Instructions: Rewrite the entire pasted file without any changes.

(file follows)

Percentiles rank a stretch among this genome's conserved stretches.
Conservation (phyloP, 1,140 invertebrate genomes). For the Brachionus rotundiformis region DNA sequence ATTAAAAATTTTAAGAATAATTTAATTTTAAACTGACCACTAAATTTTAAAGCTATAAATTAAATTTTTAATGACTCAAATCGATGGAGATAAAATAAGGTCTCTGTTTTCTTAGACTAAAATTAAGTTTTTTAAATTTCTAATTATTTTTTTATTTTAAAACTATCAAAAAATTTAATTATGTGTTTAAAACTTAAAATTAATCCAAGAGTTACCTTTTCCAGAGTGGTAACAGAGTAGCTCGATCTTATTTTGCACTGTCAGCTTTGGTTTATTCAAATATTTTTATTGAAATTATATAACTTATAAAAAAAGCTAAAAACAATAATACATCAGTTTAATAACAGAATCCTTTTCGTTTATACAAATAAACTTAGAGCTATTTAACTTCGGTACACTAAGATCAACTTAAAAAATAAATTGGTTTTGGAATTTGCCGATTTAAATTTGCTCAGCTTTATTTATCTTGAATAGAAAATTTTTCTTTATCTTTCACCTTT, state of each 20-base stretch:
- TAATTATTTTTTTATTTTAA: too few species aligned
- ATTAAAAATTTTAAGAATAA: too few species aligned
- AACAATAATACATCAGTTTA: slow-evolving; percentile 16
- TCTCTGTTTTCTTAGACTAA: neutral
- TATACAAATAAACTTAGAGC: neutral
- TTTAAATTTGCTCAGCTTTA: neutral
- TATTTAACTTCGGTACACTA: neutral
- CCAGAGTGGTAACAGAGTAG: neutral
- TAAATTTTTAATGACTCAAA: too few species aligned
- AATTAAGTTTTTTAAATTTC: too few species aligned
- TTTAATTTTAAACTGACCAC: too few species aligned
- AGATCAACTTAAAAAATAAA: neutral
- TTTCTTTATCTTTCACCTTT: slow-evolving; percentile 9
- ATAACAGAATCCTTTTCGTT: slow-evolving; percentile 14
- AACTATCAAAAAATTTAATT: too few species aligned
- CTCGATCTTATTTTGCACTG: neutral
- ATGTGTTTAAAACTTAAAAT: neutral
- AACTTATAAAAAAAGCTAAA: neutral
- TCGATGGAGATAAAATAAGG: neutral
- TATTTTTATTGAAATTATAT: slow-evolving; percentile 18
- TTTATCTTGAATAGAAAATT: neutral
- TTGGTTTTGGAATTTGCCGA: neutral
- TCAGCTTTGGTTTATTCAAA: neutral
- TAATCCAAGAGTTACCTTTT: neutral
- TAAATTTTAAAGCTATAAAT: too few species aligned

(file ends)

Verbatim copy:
Percentiles rank a stretch among this genome's conserved stretches.
Conservation (phyloP, 1,140 invertebrate genomes). For the Brachionus rotundiformis region DNA sequence ATTAAAAATTTTAAGAATAATTTAATTTTAAACTGACCACTAAATTTTAAAGCTATAAATTAAATTTTTAATGACTCAAATCGATGGAGATAAAATAAGGTCTCTGTTTTCTTAGACTAAAATTAAGTTTTTTAAATTTCTAATTATTTTTTTATTTTAAAACTATCAAAAAATTTAATTATGTGTTTAAAACTTAAAATTAATCCAAGAGTTACCTTTTCCAGAGTGGTAACAGAGTAGCTCGATCTTATTTTGCACTGTCAGCTTTGGTTTATTCAAATATTTTTATTGAAATTATATAACTTATAAAAAAAGCTAAAAACAATAATACATCAGTTTAATAACAGAATCCTTTTCGTTTATACAAATAAACTTAGAGCTATTTAACTTCGGTACACTAAGATCAACTTAAAAAATAAATTGGTTTTGGAATTTGCCGATTTAAATTTGCTCAGCTTTATTTATCTTGAATAGAAAATTTTTCTTTATCTTTCACCTTT, state of each 20-base stretch:
- TAATTATTTTTTTATTTTAA: too few species aligned
- ATTAAAAATTTTAAGAATAA: too few species aligned
- AACAATAATACATCAGTTTA: slow-evolving; percentile 16
- TCTCTGTTTTCTTAGACTAA: neutral
- TATACAAATAAACTTAGAGC: neutral
- TTTAAATTTGCTCAGCTTTA: neutral
- TATTTAACTTCGGTACACTA: neutral
- CCAGAGTGGTAACAGAGTAG: neutral
- TAAATTTTTAATGACTCAAA: too few species aligned
- AATTAAGTTTTTTAAATTTC: too few species aligned
- TTTAATTTTAAACTGACCAC: too few species aligned
- AGATCAACTTAAAAAATAAA: neutral
- TTTCTTTATCTTTCACCTTT: slow-evolving; percentile 9
- ATAACAGAATCCTTTTCGTT: slow-evolving; percentile 14
- AACTATCAAAAAATTTAATT: too few species aligned
- CTCGATCTTATTTTGCACTG: neutral
- ATGTGTTTAAAACTTAAAAT: neutral
- AACTTATAAAAAAAGCTAAA: neutral
- TCGATGGAGATAAAATAAGG: neutral
- TATTTTTATTGAAATTATAT: slow-evolving; percentile 18
- TTTATCTTGAATAGAAAATT: neutral
- TTGGTTTTGGAATTTGCCGA: neutral
- TCAGCTTTGGTTTATTCAAA: neutral
- TAATCCAAGAGTTACCTTTT: neutral
- TAAATTTTAAAGCTATAAAT: too few species aligned